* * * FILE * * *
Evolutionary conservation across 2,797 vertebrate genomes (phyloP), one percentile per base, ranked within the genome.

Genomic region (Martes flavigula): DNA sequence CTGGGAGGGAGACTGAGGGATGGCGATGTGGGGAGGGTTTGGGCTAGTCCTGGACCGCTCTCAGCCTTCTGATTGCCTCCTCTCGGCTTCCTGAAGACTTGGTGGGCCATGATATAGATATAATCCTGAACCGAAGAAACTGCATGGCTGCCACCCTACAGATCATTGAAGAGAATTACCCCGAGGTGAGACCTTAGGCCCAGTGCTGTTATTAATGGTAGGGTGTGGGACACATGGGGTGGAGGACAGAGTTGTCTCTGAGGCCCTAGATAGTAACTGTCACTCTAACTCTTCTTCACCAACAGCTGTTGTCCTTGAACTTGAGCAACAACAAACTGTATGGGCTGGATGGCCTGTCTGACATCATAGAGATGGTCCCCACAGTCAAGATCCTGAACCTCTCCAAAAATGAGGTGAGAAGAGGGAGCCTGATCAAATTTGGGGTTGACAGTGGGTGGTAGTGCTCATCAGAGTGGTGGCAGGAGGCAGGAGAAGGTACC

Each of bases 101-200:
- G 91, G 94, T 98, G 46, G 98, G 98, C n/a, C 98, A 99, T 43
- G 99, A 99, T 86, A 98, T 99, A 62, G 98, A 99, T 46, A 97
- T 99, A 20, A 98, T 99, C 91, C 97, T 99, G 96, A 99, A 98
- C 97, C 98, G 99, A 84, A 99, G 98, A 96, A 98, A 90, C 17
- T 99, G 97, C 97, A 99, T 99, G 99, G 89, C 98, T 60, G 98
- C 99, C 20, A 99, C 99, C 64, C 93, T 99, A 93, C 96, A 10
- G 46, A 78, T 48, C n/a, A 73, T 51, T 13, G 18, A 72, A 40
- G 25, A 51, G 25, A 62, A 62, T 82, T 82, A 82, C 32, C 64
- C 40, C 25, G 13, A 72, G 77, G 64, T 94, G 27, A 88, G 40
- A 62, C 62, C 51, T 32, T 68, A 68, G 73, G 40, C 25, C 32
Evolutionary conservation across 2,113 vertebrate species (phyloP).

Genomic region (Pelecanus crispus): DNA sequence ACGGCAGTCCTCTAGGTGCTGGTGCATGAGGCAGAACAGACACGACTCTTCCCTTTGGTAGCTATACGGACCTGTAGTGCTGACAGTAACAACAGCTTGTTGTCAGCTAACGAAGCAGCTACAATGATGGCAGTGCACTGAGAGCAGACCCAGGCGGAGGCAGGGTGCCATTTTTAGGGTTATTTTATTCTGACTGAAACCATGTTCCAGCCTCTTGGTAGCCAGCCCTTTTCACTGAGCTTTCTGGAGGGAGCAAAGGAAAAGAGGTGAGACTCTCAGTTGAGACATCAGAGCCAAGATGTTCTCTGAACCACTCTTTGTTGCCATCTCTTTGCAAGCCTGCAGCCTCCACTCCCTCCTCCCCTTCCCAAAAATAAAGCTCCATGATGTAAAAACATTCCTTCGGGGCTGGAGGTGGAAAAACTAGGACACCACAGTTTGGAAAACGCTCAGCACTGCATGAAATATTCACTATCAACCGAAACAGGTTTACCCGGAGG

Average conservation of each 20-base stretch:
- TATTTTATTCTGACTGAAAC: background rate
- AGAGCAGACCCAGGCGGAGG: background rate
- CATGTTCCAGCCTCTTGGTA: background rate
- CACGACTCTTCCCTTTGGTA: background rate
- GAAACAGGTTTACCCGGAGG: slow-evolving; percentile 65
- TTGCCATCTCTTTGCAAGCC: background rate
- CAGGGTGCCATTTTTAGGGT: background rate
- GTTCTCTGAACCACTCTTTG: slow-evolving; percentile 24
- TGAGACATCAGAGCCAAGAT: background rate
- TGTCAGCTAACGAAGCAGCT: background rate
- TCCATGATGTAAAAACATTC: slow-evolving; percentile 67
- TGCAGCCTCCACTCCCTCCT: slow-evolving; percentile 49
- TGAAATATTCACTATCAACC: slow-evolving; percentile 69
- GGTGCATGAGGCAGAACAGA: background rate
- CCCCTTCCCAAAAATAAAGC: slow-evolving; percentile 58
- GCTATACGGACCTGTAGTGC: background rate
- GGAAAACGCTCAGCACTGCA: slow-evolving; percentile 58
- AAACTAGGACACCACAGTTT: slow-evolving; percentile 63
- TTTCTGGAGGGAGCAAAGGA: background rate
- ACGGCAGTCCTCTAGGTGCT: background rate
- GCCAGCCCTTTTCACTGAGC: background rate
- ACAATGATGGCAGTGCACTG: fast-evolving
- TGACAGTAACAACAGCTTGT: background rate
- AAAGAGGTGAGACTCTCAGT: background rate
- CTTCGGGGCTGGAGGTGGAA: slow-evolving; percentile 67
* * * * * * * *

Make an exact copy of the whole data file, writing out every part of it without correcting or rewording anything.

Evolutionary conservation across 2,797 vertebrate genomes (phyloP), one percentile per base, ranked within the genome.

Genomic region (Martes flavigula): DNA sequence CTGGGAGGGAGACTGAGGGATGGCGATGTGGGGAGGGTTTGGGCTAGTCCTGGACCGCTCTCAGCCTTCTGATTGCCTCCTCTCGGCTTCCTGAAGACTTGGTGGGCCATGATATAGATATAATCCTGAACCGAAGAAACTGCATGGCTGCCACCCTACAGATCATTGAAGAGAATTACCCCGAGGTGAGACCTTAGGCCCAGTGCTGTTATTAATGGTAGGGTGTGGGACACATGGGGTGGAGGACAGAGTTGTCTCTGAGGCCCTAGATAGTAACTGTCACTCTAACTCTTCTTCACCAACAGCTGTTGTCCTTGAACTTGAGCAACAACAAACTGTATGGGCTGGATGGCCTGTCTGACATCATAGAGATGGTCCCCACAGTCAAGATCCTGAACCTCTCCAAAAATGAGGTGAGAAGAGGGAGCCTGATCAAATTTGGGGTTGACAGTGGGTGGTAGTGCTCATCAGAGTGGTGGCAGGAGGCAGGAGAAGGTACC

Each of bases 101-200:
- G 91, G 94, T 98, G 46, G 98, G 98, C n/a, C 98, A 99, T 43
- G 99, A 99, T 86, A 98, T 99, A 62, G 98, A 99, T 46, A 97
- T 99, A 20, A 98, T 99, C 91, C 97, T 99, G 96, A 99, A 98
- C 97, C 98, G 99, A 84, A 99, G 98, A 96, A 98, A 90, C 17
- T 99, G 97, C 97, A 99, T 99, G 99, G 89, C 98, T 60, G 98
- C 99, C 20, A 99, C 99, C 64, C 93, T 99, A 93, C 96, A 10
- G 46, A 78, T 48, C n/a, A 73, T 51, T 13, G 18, A 72, A 40
- G 25, A 51, G 25, A 62, A 62, T 82, T 82, A 82, C 32, C 64
- C 40, C 25, G 13, A 72, G 77, G 64, T 94, G 27, A 88, G 40
- A 62, C 62, C 51, T 32, T 68, A 68, G 73, G 40, C 25, C 32
Evolutionary conservation across 2,113 vertebrate species (phyloP).

Genomic region (Pelecanus crispus): DNA sequence ACGGCAGTCCTCTAGGTGCTGGTGCATGAGGCAGAACAGACACGACTCTTCCCTTTGGTAGCTATACGGACCTGTAGTGCTGACAGTAACAACAGCTTGTTGTCAGCTAACGAAGCAGCTACAATGATGGCAGTGCACTGAGAGCAGACCCAGGCGGAGGCAGGGTGCCATTTTTAGGGTTATTTTATTCTGACTGAAACCATGTTCCAGCCTCTTGGTAGCCAGCCCTTTTCACTGAGCTTTCTGGAGGGAGCAAAGGAAAAGAGGTGAGACTCTCAGTTGAGACATCAGAGCCAAGATGTTCTCTGAACCACTCTTTGTTGCCATCTCTTTGCAAGCCTGCAGCCTCCACTCCCTCCTCCCCTTCCCAAAAATAAAGCTCCATGATGTAAAAACATTCCTTCGGGGCTGGAGGTGGAAAAACTAGGACACCACAGTTTGGAAAACGCTCAGCACTGCATGAAATATTCACTATCAACCGAAACAGGTTTACCCGGAGG

Average conservation of each 20-base stretch:
- TATTTTATTCTGACTGAAAC: background rate
- AGAGCAGACCCAGGCGGAGG: background rate
- CATGTTCCAGCCTCTTGGTA: background rate
- CACGACTCTTCCCTTTGGTA: background rate
- GAAACAGGTTTACCCGGAGG: slow-evolving; percentile 65
- TTGCCATCTCTTTGCAAGCC: background rate
- CAGGGTGCCATTTTTAGGGT: background rate
- GTTCTCTGAACCACTCTTTG: slow-evolving; percentile 24
- TGAGACATCAGAGCCAAGAT: background rate
- TGTCAGCTAACGAAGCAGCT: background rate
- TCCATGATGTAAAAACATTC: slow-evolving; percentile 67
- TGCAGCCTCCACTCCCTCCT: slow-evolving; percentile 49
- TGAAATATTCACTATCAACC: slow-evolving; percentile 69
- GGTGCATGAGGCAGAACAGA: background rate
- CCCCTTCCCAAAAATAAAGC: slow-evolving; percentile 58
- GCTATACGGACCTGTAGTGC: background rate
- GGAAAACGCTCAGCACTGCA: slow-evolving; percentile 58
- AAACTAGGACACCACAGTTT: slow-evolving; percentile 63
- TTTCTGGAGGGAGCAAAGGA: background rate
- ACGGCAGTCCTCTAGGTGCT: background rate
- GCCAGCCCTTTTCACTGAGC: background rate
- ACAATGATGGCAGTGCACTG: fast-evolving
- TGACAGTAACAACAGCTTGT: background rate
- AAAGAGGTGAGACTCTCAGT: background rate
- CTTCGGGGCTGGAGGTGGAA: slow-evolving; percentile 67